Similarly, Dinosaurs can struggle under a lucky resolution of Droll & Lock Bird. If you drop it post Pot of Extravagance and can protect it from PSY-Framegear Gamma (notice a trend?) you can limit their plays severely. You can also hold it and wait to see if they Fossil Dig for Animadorned Archosaur. If they do, then your Droll & Lock Bird will gain some extra value.

It's a tough card to use correctly and requires a secondary defensive card as well in most scenarios, but when it works it's usually massive.


Now we're getting to the good stuff! I've been extremely excited to see Gnomaterial every time it's been used in a meaningful way since its release last spring, in Dark Neostorm. While Droll & Lock Bird and Artifact Lancea can be effective going first or second, Gnomaterial a powerhouse exclusively useful when you're on the draw. It's particularly good at the beginning stages of most combos, and it's a simple, yet effective way to stall out the game for a turn and really punish your opponent.

For example, Gnomaterial can be truly turn-ending in the Dragon Link matchup if you're facing someone who isn't particularly careful with their zone placements. The center Main Monster Zone's actually the most important zone in the entire turn for the Dragon player if they don't have Red-Eyes Darkness Metal Dragon. That's because regardless of which side of the game mat you want to do your combos, you'll need the center column to be free in order to do the full suite of Guardragon plays. That's great because many players don't really consider the ramifications of where they're placing their first cards, and can be utterly shut down because of it.

Similarly, a well-timed Gnomaterial is really powerful against Infernobles if you get a read on their hand as being weak on extenders, and you can just slam Gnomaterial down to shut out plenty of silly plays. Unfortunately it doesn't really shine in the other Big 5 matchups, but that's okay. It's a niche card that creates blowout scenarios against two of the best decks of the format when it does resolve.

Summon Limit

Full disclosure: I'm including this card only because I love flipping it and watching the light leave my opponent's eyes. It's like watching a candle being blown out. Anyway…

Like Droll & Lock Bird, Summon Limit one of those cards that's only ever fashionable for a time before it rotates back out of competition. With good reason, too: it's extremely easy to deal with, when it's respected. But that respect is key. If you're not expecting your opponent to side Summon Limit against you, and they're playing say... Invoked Shaddoll or something, you won't necessarily be concerned with their face-downs. So when your opponent suddenly flips it on you mid combo and you're sitting there with stars swimming in your vision while your opponent laughs and shotguns an energy drink, it's a rough time.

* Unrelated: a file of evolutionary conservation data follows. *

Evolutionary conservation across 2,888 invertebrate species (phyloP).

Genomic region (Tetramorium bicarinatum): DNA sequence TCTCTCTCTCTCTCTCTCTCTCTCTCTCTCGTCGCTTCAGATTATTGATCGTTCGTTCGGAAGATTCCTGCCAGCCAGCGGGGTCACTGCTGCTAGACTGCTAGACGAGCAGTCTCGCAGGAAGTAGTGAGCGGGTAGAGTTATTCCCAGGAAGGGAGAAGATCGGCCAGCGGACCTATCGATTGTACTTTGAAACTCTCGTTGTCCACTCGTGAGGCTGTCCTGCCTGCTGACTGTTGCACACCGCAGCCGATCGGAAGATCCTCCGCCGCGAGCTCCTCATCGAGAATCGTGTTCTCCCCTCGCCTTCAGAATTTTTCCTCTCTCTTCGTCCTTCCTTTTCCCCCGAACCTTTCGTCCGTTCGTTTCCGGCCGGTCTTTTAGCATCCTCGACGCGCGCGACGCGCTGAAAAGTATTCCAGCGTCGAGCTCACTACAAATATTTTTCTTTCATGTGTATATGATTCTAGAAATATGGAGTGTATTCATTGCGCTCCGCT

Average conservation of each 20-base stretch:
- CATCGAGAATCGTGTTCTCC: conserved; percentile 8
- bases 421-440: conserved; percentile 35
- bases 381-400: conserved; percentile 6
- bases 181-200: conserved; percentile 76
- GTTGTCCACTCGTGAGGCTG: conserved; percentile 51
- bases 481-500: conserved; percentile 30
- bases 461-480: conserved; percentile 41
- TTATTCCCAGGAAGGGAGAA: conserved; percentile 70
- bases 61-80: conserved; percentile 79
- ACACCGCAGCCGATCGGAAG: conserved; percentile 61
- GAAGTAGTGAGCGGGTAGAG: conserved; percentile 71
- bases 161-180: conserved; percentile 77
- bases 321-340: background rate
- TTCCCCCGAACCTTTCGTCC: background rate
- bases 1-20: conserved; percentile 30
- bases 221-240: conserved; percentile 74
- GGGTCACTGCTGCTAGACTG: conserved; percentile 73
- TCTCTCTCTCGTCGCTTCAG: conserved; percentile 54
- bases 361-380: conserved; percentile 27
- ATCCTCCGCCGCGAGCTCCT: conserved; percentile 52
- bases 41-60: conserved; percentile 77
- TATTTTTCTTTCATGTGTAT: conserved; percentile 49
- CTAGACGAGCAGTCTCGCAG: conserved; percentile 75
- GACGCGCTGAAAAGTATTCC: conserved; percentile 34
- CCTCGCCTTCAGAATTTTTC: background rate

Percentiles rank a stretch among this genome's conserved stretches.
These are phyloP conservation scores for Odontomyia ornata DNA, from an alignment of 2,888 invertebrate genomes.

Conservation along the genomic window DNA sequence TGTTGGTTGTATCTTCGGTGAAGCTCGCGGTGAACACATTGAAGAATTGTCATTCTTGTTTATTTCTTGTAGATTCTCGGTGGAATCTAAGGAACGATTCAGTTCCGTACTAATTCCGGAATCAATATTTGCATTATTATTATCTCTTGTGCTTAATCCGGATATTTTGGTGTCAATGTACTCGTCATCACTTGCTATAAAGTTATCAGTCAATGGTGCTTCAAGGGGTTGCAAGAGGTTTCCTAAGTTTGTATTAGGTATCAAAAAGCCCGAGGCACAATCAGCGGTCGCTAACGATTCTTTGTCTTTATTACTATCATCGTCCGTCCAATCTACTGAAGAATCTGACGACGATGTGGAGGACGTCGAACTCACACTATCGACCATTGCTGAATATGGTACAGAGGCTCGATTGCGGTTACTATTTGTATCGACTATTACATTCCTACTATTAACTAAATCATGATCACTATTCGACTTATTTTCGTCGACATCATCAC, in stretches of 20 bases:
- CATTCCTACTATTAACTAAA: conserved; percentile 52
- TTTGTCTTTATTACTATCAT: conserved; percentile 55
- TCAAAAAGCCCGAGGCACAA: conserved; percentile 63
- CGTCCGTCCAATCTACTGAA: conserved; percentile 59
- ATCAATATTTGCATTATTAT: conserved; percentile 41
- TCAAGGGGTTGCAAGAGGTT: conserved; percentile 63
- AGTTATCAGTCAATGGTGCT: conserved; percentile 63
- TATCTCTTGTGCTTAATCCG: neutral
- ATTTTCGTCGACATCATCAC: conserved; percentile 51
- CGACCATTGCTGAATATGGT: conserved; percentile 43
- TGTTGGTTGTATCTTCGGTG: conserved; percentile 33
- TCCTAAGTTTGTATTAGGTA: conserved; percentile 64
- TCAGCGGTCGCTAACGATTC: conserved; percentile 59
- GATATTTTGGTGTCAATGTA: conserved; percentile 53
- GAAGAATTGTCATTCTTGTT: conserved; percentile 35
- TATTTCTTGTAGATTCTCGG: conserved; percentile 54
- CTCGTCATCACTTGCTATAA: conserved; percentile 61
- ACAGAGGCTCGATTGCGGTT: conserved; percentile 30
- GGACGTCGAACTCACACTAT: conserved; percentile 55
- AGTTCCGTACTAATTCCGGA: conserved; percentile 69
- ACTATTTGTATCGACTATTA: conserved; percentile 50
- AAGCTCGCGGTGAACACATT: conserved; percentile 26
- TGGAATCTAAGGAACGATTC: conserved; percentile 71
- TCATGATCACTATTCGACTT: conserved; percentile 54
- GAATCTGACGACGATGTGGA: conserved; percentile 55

Seriously though, you can just end turns with a well-timed Summon Limit, and that's after setting up your own turn. If you played back in the days of Tele-DAD (I'm giving you all some strong indicators of how old I am) you know the utter horror of seeing a Royal Oppression flipped up after your opponent sets up multiple large bodies.

Same concept, new era.

Gardarla, the Mystery Dust Kaiju

The final entry is one that I'm hesitant to include, but I feel it needs some love.

There's been a surge of Dinosaur decks with Barrier Statue of the Stormwinds online, and I'm not quite sure why. The deck's already incredibly powerful, but it's prone to awkward and bricky hands. Yet some duelists out in the world swear that it's the way to go.

Are they right? Maybe. That said, it's likely atrocious and cheesy. Unfortunately you can't ignore it so here we are.

Another funny recent trend is Gizmek Uka, the Festive Fox of Fecundity played with Barrier Statue of the Torrent. Keep an eye out for both, as they can cripple entire games. Luckily, the Dinosaur player is weaker to Dark Ruler No More and Forbidden Droplet so I wouldn't worry as much. Still, if it catches you off guard, you're going to have a bad time.

The lovely thing about the Kaiju cards is their utility across the board. There isn't really a match-up outside of Mystic Mine burn that they're not useful in. So keep a few close by.

That's it for me today, I'll catch you all next week! I'm officially taking submissions for my upcoming deck doctor column, so if you want an assist please send your lists in to YGOinfinitedoctor@gmail.com along with an explanation of the deck, how it plays, and why you like it. You might get picked! And be sure to follow me over on Twitter as well.